Day 35: Pamplona (the end, finally)


Pic 1: Monument to the Encierro (bull run).  This amazing sculpture had me captivated for the longest.  You must walk all around it slowly to see it come alive.  Fascinating!

I got into Pamplona yesterday with Heinrich at about 8am. The morning was sunny and beautiful and the city was barely stirring. With the chance of getting coffee and breakfast before 9am nearly nil, we decided to walk the streets and plazas of this magnificent old city. There is so much to see in Pamplona, but no visit should exclude the Plaza de Toros, especially close to San Fermin, the annual festival made famous by the running of the bulls which starts on July 6, the day I leave the city.


Pic 2 : My best Hemingway impersonation 

I found an albergue by the cathedral at 10am, but was given no chance of a second night due to San Fermin. With everything booked up across the city in anticipation of the predicted 2 million plus visitors, one albergue on the edge of the city, that does not take reservations, offered me hope if I could be there by 10am the next morning.  So after a good night’s rest, I headed out to find the lone albergue with available beds, burdened with the fear of sleeping in the streets to catch my train the following day. Thankfully, I was actually the first to arrive and consequently was virtually guaranteed a bed for the night. Which is why I am lying around in the cool grass shaded by the bull fighting ring, reading what else but Hemingway’s “The Sun Also Rises”.

 In the end, I couldn’t find a massage or a pedicure, but I did find a couple of bars with crazy delicious pinchos and I have a ticket for tomorrow’s train to Madrid to meet my beautiful family, so I’m feeling pretty blessed. I hope the same is true for you!


Pic 3: Pinchos.   Just as yummy as it looks.

I expect my last post to be a simple picture confirming that the Cox family has once again been reunited.

If you have received any value from these blogs, it was a completely unexpected bonus.  For the real value has been for me personally as I’ve sat around processing each day by writing, thinking, remembering and laughing about both the beauty and absurdity in life.

Yours,

Trent

Day 33 and 34: Roncevaux and Arre


Pic 1: 10 km up from St Jean in the Pyrenees 

The walk from St Jean Pier-de-Port was a little disappointing today (day 33). The walk itself lived up to the reputation of being a long difficult climb. But the day was wet, cold, and windy all day with about 20 ft visibility. So even though I had a very challenging work out, I could not see a thing and I was miserably cold the whole time. Again, I say that knowing that it was still a whole lot better than spending the day at work getting caught up on email. It’s all relative, right!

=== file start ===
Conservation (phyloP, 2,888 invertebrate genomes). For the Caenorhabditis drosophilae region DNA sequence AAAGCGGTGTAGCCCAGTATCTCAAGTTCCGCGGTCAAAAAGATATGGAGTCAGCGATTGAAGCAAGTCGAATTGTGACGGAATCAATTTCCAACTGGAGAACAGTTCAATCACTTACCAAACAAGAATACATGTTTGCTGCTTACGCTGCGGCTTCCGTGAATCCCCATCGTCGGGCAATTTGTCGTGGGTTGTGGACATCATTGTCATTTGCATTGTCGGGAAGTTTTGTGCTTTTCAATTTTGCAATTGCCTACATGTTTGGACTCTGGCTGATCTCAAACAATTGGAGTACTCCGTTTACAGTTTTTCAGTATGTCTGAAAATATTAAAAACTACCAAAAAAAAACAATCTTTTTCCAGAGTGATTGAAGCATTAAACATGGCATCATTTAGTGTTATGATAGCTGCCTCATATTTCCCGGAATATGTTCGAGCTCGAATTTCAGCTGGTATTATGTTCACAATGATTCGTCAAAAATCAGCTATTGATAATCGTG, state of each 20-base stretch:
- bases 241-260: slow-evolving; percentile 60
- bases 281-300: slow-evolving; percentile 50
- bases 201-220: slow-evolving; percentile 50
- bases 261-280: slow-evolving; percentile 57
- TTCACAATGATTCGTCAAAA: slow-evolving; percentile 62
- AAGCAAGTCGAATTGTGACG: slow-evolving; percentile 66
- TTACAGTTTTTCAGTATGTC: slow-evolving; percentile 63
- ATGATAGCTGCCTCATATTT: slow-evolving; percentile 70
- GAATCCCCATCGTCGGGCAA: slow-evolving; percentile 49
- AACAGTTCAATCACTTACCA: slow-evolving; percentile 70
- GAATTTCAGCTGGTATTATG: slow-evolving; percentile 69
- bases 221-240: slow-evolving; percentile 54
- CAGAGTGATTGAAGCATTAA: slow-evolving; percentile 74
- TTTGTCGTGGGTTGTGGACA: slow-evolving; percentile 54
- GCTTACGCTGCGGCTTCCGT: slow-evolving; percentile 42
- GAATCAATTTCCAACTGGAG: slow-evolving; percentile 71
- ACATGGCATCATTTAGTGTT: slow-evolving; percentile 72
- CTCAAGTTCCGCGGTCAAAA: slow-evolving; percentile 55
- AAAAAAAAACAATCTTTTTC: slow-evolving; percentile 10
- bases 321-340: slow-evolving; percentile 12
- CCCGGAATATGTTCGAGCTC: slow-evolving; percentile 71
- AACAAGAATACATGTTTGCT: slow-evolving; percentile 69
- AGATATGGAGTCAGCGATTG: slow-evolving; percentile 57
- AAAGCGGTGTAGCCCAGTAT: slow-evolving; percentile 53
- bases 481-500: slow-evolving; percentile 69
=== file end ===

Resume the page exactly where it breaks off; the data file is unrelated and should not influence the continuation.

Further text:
I did get to spend the evening with a whole new group of pilgrims in St Jean which was enjoyable. This was the first night for all 20 at the supper table. And the host, as an icebreaker, asked everyone to introduce themselves and create a title for a movie that would describe why they are walking the Camino. It was really interesting hearing all the different responses. Suffice it to say, that people are on the Camino for every imaginable reason.
I arrived at the huge albergue in Roncevaux at 12 and had to wait until 2pm to get to my room. I stayed in dormitory with 72 beds on one floor.
I hooked up in Roncevaux with a few of the pilgrims from the night before in St Jean giving me a chance to see how they were doing after the difficult climb over the Pyrenees.  

Pic 2: One hour from Roncevaux.  It was a beautiful day for walking

One of the pilgrims from Le Puy, Jean Marc, who I’ve been seeing off and on for my whole time on the Camino, challenged me in Roncevaux to go 27 km to Larrosoana which would leave only 16 km to get to Pamplona the next day. However after 10 km into my walk, a fellow named Heinrich, from South Africa, whom I met at the Gite in St Jean, challenged me to push an extra 10km to Arre (38 km) which would leave only 4km to Pamplona on my last day. Finally, after lots of walking and talking, we strolled into the albergue at Arre de Trinidad at 3:30pm. So that was roughly 8 hours at an average of 5km/hr. Thankfully, my feet feel are fine, but I can’t say the same for my friend Heinrich. Unfortunately he’s got blisters on his blisters. I may have to fetch the poor guy supper tonight for him to eat in bed.


Pic 3: The Pyrenees in Navarre Spain are a beautiful site 

So the cool thing is that I only have 4km to my final destination tomorrow. I’m looking forward to a short day and some foot therapy. I could really use a sports massage on my feet and legs. A pedicure would be good as well because my feet are looking more like a shedding snake than human feet.

Day 31 and 32: Ostebat and St Jean Pied-de-Port


Pic 1: The hills around Ostebat.

It was a beautiful day once again (day 31) in the French Basque Country traveling from Aroue to Ostebat. Once in Ostebat. The rain came in the afternoon and stayed for the rest of the day and into the night.